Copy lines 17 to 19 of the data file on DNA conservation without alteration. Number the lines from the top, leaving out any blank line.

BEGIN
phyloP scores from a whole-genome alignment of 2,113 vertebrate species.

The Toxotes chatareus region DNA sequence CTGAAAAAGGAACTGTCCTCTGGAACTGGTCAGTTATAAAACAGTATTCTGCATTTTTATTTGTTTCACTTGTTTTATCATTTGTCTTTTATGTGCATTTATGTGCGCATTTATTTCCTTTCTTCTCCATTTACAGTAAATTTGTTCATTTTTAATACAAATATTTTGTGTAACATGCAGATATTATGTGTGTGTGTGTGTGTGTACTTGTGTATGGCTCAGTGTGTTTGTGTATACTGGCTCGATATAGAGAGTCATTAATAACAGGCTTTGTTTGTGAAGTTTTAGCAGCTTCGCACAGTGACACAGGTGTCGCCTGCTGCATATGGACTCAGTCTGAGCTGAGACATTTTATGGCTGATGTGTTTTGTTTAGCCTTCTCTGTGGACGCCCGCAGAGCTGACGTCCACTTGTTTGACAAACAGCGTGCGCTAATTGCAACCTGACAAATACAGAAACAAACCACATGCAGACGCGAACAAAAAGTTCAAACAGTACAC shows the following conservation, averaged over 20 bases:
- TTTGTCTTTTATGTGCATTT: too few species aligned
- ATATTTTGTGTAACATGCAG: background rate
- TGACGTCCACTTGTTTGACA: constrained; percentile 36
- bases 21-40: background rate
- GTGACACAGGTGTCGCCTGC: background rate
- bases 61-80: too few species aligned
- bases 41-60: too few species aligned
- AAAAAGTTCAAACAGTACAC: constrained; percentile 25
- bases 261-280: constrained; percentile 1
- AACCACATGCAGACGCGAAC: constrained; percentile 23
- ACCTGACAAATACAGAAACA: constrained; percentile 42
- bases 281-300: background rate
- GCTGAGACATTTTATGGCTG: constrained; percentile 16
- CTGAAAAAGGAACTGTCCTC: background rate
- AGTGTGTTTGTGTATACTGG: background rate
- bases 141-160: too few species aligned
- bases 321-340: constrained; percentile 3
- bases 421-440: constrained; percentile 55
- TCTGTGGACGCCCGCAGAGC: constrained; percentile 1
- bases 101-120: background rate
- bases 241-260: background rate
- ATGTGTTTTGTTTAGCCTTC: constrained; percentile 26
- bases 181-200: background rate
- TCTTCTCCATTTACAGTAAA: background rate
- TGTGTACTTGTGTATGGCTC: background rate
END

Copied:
- AGTGTGTTTGTGTATACTGG: background rate
- bases 141-160: too few species aligned
- bases 321-340: constrained; percentile 3